Syria after IS

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This article is featured in the ORIENT IV 2017

The so-called Islamic State in Syria (IS) appears in terminal decline, assaulted by the US sponsored Syrian Democratic Forces (SDF) on one side and Syrian president Bashar al-Assad, backed by his allies Russia and Iran, on the other. What does IS’ decline mean for the Syria conflict? This article explores the conflicting goals and priorities of the two main Syrian forces and their antagonistic external backers, as well as the remnants of IS, arguing that though the ‘Caliphate’ may have been defeated, new conflicts and instability may yet emerge from the fallout.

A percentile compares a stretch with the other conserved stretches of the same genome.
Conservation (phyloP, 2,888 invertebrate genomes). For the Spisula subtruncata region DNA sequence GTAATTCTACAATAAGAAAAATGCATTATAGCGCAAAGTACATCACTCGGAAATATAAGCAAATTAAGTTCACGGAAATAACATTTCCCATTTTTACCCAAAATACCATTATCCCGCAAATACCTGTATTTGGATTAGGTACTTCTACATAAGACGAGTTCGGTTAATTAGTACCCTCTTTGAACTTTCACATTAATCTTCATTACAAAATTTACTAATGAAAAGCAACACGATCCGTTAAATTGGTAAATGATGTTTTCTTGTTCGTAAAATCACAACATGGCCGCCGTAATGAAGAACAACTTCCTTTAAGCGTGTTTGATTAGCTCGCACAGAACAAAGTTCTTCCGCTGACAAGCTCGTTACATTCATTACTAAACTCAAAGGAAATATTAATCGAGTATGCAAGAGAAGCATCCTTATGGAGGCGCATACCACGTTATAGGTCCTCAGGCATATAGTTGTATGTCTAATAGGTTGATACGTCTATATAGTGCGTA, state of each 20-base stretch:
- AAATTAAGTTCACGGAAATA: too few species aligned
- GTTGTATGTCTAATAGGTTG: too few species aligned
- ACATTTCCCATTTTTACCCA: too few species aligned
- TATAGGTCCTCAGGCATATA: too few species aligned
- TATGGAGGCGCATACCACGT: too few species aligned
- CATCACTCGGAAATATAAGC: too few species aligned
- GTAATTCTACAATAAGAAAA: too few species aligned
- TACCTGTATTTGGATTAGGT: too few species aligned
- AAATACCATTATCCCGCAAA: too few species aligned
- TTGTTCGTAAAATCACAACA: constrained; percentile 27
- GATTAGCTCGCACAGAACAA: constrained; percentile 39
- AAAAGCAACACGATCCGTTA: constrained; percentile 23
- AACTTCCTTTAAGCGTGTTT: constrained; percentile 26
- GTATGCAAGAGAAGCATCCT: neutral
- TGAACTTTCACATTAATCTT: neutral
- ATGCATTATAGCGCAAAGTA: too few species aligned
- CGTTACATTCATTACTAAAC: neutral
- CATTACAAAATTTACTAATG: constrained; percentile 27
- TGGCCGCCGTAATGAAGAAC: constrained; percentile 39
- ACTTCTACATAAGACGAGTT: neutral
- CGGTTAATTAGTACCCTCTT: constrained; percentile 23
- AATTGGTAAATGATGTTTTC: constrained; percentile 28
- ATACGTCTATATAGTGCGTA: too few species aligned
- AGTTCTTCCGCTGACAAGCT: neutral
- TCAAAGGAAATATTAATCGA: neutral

Christopher Phillips is Reader in International Relations at Queen Mary, University of London and Associate Fellow at the Chatham House Middle East and North Africa programme. He recently co-curated an exhibition, ‘Syria: A Conflict Explored’ at London’s Imperial War Museum, and is author of The Battle for Syria: International Rivalry in the New Middle East (London: Yale University Press, 2016).

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